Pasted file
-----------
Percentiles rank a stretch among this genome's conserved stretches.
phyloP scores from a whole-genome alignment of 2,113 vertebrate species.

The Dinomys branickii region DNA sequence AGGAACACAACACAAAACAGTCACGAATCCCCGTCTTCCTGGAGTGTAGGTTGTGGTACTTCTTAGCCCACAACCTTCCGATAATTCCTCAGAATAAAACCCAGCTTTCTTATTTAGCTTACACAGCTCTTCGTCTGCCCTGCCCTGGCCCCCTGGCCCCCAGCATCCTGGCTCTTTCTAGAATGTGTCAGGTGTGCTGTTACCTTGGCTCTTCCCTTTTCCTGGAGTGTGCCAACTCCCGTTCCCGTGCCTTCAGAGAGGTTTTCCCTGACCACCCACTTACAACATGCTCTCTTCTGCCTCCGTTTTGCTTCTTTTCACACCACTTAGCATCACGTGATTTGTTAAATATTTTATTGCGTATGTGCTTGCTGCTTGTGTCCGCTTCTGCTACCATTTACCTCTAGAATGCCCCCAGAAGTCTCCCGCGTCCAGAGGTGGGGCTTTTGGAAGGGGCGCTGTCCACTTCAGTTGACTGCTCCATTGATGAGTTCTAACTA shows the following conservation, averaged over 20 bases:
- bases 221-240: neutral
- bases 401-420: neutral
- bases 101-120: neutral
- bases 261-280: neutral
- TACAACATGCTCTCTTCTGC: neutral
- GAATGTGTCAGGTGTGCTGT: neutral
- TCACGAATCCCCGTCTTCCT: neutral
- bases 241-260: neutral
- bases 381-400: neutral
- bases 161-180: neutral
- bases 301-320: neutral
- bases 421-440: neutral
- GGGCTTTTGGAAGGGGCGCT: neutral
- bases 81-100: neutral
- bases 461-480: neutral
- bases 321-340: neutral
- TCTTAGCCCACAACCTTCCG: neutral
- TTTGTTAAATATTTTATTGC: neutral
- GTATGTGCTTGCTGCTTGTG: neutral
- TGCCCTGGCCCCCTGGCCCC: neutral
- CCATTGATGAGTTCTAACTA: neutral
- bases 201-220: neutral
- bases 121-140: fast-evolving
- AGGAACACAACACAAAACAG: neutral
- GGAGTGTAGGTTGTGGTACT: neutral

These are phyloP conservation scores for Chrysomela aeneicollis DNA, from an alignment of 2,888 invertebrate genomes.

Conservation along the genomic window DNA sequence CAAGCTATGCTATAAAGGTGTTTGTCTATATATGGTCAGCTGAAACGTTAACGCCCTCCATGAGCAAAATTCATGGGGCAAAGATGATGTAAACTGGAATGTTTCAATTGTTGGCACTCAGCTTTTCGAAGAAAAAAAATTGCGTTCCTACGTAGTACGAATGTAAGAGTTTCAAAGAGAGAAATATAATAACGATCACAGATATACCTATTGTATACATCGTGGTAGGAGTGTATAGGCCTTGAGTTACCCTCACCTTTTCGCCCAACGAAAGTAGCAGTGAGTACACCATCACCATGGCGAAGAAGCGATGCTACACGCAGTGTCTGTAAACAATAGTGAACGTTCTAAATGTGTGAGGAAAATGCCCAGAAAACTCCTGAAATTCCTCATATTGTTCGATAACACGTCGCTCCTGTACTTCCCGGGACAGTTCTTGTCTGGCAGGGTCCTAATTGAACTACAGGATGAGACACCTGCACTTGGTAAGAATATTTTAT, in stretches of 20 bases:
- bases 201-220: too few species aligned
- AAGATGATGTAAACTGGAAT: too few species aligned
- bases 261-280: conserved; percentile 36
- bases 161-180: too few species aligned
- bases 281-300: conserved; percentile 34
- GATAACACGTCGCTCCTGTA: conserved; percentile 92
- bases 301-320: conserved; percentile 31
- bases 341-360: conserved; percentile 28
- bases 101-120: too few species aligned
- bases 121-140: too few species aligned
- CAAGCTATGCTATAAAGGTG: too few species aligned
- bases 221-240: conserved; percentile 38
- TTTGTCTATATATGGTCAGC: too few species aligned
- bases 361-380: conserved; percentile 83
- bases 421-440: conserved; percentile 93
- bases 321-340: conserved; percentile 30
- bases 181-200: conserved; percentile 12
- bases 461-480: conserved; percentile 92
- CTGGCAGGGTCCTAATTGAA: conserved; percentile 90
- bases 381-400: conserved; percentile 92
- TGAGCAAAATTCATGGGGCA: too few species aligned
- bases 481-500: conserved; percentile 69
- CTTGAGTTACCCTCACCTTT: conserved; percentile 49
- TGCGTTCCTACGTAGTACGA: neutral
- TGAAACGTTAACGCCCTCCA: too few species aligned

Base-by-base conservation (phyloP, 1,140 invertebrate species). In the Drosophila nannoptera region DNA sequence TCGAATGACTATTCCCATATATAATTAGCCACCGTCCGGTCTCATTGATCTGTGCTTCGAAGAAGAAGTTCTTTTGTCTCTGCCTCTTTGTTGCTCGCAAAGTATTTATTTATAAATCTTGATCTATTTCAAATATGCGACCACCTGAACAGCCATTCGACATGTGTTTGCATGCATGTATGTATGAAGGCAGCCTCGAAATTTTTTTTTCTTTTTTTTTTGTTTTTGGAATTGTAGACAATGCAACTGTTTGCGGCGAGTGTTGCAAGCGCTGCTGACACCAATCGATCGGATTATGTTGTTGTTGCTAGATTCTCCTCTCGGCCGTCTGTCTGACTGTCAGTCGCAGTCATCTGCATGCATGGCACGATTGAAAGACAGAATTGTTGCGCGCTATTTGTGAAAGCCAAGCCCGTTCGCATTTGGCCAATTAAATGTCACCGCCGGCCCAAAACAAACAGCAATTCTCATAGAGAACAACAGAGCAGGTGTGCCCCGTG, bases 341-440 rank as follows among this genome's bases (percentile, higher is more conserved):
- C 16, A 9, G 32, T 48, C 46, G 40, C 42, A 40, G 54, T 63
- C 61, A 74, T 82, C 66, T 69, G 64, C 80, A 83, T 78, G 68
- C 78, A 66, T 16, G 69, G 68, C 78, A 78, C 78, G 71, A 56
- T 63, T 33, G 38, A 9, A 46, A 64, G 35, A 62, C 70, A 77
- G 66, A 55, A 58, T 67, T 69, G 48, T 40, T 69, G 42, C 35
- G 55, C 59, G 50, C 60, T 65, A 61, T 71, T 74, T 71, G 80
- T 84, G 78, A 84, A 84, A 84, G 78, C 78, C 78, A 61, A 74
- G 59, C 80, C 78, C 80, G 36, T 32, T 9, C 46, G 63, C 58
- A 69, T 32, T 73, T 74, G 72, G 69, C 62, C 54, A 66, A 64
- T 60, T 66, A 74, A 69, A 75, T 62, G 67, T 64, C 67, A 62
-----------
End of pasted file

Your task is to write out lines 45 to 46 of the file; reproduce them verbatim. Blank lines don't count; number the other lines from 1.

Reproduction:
- bases 421-440: conserved; percentile 93
- bases 321-340: conserved; percentile 30